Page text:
The Department argues that the "lynchpin" of the court's holding in American Distilling was that the manufacturing process there robbed the barrels of the ingredients necessary to make bourbon. The Department argues that, by contrast, Armour's manufacturing process did not similarly rob the recycled alcohol of any essential ingredient or alter the alcohol's chemical composition. Therefore, the Department argues that American Distilling is inapposite.
We disagree. The court held in American Distilling that the barrels were by-products because they were so changed during the manufacturing process that they could no longer legally be used to make the principal product (bourbon). Similarly, the recycled alcohol here is a by-product because it is so changed during the manufacturing process that it can no longer legally be used to make the principal product (pharmaceutical products derived from human plasma). American Distilling is dispositive here.
The Department argues that the court's discussion in American Distilling regarding by-products was dictum, because the court had already determined earlier in the opinion that the barrels were not subject to use taxation under a different exception in the Use Tax Act. However, even assuming that the court's discussion of by-products was dictum, that discussion constituted an expression of opinion on a point argued by counsel and deliberately passed upon by the court. Thus, the court's discussion of by-products constituted judicial dictum (as opposed to mere obiter dictum) and should be followed unless found to be erroneous. See Cates v. Cates, 156 Ill. 2d 76, 80 (1993)(and its discussion of the differences between judicial dictum and obiter dictum.) As discussed, we agree with the court's analysis in American Distilling regarding what constitutes a by-product under the Use Tax Act, and we hold that the recycled alcohol here is a by-product excepted from taxation.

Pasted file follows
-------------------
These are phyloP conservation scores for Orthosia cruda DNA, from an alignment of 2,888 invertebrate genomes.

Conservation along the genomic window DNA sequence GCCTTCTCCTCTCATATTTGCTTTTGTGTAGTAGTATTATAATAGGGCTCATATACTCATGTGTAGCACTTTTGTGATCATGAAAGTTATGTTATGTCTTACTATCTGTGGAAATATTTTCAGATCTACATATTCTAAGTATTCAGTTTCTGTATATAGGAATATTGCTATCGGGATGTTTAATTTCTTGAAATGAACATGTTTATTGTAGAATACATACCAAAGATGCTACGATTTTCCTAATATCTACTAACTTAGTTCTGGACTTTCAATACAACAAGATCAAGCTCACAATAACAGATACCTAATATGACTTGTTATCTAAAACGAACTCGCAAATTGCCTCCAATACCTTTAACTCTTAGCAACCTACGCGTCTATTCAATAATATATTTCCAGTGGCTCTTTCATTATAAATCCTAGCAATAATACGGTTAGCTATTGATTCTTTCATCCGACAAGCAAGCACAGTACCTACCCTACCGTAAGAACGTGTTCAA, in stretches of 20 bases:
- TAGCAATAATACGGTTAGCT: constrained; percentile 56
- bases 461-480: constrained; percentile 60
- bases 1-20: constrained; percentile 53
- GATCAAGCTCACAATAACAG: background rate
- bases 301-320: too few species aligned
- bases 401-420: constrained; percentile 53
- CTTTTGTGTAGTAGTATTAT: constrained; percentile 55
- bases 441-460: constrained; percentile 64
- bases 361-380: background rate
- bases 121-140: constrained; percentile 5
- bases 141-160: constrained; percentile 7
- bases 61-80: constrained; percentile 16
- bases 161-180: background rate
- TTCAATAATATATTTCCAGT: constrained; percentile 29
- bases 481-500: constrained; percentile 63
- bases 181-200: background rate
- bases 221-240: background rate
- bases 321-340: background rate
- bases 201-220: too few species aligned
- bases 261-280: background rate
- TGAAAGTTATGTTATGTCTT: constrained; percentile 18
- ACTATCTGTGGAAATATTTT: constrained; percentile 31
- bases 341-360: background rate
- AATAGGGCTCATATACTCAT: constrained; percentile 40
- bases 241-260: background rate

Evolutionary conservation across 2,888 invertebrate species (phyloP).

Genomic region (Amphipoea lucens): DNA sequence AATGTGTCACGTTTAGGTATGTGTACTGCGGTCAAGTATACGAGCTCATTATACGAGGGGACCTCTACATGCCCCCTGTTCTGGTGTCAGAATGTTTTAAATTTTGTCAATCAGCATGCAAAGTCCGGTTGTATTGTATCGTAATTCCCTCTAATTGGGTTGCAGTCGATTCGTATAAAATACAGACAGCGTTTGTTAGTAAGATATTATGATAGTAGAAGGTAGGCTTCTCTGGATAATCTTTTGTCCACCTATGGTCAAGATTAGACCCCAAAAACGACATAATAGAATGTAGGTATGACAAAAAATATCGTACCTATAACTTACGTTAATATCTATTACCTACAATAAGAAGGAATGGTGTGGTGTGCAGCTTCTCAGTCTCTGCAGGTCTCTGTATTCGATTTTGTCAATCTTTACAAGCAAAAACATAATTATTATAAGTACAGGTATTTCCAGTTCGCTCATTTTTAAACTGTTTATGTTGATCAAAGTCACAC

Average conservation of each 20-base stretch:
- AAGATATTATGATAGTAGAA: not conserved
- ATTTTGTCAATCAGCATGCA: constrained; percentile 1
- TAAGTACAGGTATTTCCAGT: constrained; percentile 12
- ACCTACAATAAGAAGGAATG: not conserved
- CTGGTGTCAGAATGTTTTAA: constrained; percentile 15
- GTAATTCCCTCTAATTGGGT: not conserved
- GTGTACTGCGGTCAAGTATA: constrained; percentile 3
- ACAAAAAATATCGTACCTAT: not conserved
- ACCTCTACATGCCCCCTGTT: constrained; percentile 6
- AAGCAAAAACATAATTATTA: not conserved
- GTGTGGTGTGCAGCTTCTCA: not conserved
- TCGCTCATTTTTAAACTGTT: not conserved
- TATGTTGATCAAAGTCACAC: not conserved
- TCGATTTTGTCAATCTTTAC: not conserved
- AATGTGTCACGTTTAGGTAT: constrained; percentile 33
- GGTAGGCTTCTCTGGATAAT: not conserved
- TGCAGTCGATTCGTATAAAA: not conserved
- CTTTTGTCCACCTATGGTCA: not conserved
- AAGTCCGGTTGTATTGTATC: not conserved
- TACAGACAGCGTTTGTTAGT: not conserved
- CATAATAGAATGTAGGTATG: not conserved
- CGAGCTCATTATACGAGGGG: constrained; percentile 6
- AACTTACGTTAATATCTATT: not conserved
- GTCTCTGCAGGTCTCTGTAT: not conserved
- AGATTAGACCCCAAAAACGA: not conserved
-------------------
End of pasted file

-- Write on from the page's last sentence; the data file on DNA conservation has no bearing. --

Next, we address Armour's cross-appeal. Armour contends that the Department erred in rejecting Armour's methodology for recovering the overpayment of its use tax. As succinctly noted by the circuit court, Armour's method was to reduce its use tax basis by the amount of sales tax liability on the sale of the recycled alcohol. The Department argues that Armour's method is not authorized by statute and that Armour instead should have filed a refund claim under section 6 of the Retailers' Occupation Tax Act (35 ILCS 120/6 (West 1998)). Our review is de novo. Envirite Corp., 158 Ill. 2d at 214.
Armour admits that its methodology is not expressly authorized by statute. Instead, Armour relies on private letter rulings from the Department that allegedly support Armour's position. However, private letter rulings have no precedential effect. Union Electric Co., 136 Ill. 2d at 400. Further, the private letter rulings cited by Armour are inapposite as they do not address the exact method used by Armour here to compute its use tax on the recycled alcohol.
Armour also cites two cases, Clark Oil & Refining Corp. v. Johnson, 154 Ill. App. 3d 773 (1987), and Sunnyland Cabinet & Millwork, Inc. v. Department of Revenue, 52 Ill. App. 3d 25 (1977). Clark Oil addressed the Department's use of the "relative volume approach" for computing the proper amount of use tax due on Clark Oil's use of certain oil refinery products. Sunnyland addressed whether the Department could collect a retailers' occupation tax on the taxes that plaintiff collected from its customers and remitted to the Department. Neither Clark Oil nor Sunnyland involved the issue here, i.e., whether Armour used an unauthorized methodology for recovering its use tax on the recycled alcohol.
The Department argues that Armour properly should have filed a claim for a refund of the use tax on the recycled alcohol. Section 19 of the Use Tax Act (35 ILCS 105/19 (West 1998)) provides that when a taxpayer pays an erroneous amount of use tax, "whether such amount be paid through a mistake of fact or an error of law, such [taxpayer] may file a claim for credit or refund with the Department in accordance with Section 6 *** of the Retailers' Occupation Tax Act." (Emphasis added.)
As discussed, Armour paid use tax on an alcohol by-product that is exempt from taxation under the Use Tax Act. The payment of the tax was an error of law to which section 6 of the Retailers' Occupation Tax Act applies. Accordingly, we affirm the Department's finding that Armour's proper remedy is to file a refund claim in accordance with section 6 of the Retailers' Occupation Tax Act.
This case is being considered a second time. On August 18, 2000, an opinion issued with these same words, verbatim. On February 23, 2001, our supreme court vacated that opinion and ordered reconsideration in light of City of Belvidere v. Illinois State Labor Relations Board, 181 Ill. 2d 191 (1998). City of Belvidere was considered and analyzed in the first opinion and is considered and analyzed here.
For the foregoing reasons, we affirm the circuit court.
CAMPBELL, P.J., and REID, J., concur.*fn1